During my 5-year stint as a New York City real estate agent, I came to know Juliet balconies quite well.
These architectural oddities, often mistaken for actual balconies, were named after a scene from one of Shakespeare’s best-known plays, “Romeo and Juliet.”
Surprisingly, there was no mention of the word “balcony” in this tragic tale about a pair of star-crossed lovers. The story goes that this decorative element was added in later performances, making it effectively a total fake-out.
What is a Juliet Balcony, Anyway?
According to Dictionary.com, a Juliet balcony, sometimes called a balconet, is “a railing or balustrade before a window, giving the effect of a balcony.”
Wikipedia‘s definition is a little more nuanced:
“A balconet is an architectural term to describe a false balcony or railing at the outer plane of a window-opening, and having, when the window is open, the appearance of a balcony.”
To put it another way, these balcony wannabes are nothing more than great big phonies. And yet, they became one of the most sought-after features during my years as a real estate agent.
The Juliet Balcony: A Window Into Selling Real Estate
It was the summer of 2013, the year when Citi Bikes appeared in NYC almost overnight, delighting bike enthusiasts while enraging car owners who were suddenly deprived of curb space. But I digress.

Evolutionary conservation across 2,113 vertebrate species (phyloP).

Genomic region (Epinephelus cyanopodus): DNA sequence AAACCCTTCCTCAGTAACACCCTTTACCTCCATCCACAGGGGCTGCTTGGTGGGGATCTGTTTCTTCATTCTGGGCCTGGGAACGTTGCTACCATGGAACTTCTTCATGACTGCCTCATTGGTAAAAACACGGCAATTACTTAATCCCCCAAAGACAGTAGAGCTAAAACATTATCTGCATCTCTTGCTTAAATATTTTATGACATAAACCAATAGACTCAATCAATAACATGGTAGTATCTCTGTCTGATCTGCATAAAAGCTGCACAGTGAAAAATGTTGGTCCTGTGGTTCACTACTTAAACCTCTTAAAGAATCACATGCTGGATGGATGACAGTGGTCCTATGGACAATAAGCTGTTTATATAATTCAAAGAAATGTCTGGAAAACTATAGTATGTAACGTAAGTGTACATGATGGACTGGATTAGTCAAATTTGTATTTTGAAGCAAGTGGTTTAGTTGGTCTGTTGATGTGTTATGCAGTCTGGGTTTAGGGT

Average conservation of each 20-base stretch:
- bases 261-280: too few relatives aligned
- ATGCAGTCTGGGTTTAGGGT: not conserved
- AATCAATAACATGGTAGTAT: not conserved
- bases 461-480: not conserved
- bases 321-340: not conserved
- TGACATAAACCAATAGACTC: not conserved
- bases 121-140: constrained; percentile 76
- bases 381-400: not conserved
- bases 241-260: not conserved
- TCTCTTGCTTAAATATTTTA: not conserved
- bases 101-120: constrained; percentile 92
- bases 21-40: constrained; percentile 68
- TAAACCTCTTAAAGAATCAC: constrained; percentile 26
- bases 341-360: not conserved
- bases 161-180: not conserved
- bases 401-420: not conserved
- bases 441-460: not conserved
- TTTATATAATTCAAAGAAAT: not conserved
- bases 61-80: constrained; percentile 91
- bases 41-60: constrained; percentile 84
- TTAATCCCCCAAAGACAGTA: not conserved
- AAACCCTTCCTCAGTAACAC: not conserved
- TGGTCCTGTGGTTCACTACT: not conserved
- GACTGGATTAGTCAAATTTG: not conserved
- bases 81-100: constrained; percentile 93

I was leasing studios and 1-bedrooms at a pre-war low-rise in Manhattan’s Chelsea neighborhood — not an easy feat when all of the apartments were cave-like. I’m talking small, dark, and poorly laid out.
To make matters worse, they had exposed radiators that made this awful clanging sound when the basement boiler sent up steam through the pipes, as if to produce the steam required someone (perhaps a leprechaun) to bang on the boiler with a wrench.
Despite these shortcomings, the landlord was confident that the apartments would fly off the shelves, and he was right! By September, the building reached the golden number in real estate: 98% occupancy.
How? Well, the spaces left much to be desired, but they had at least three things going for them: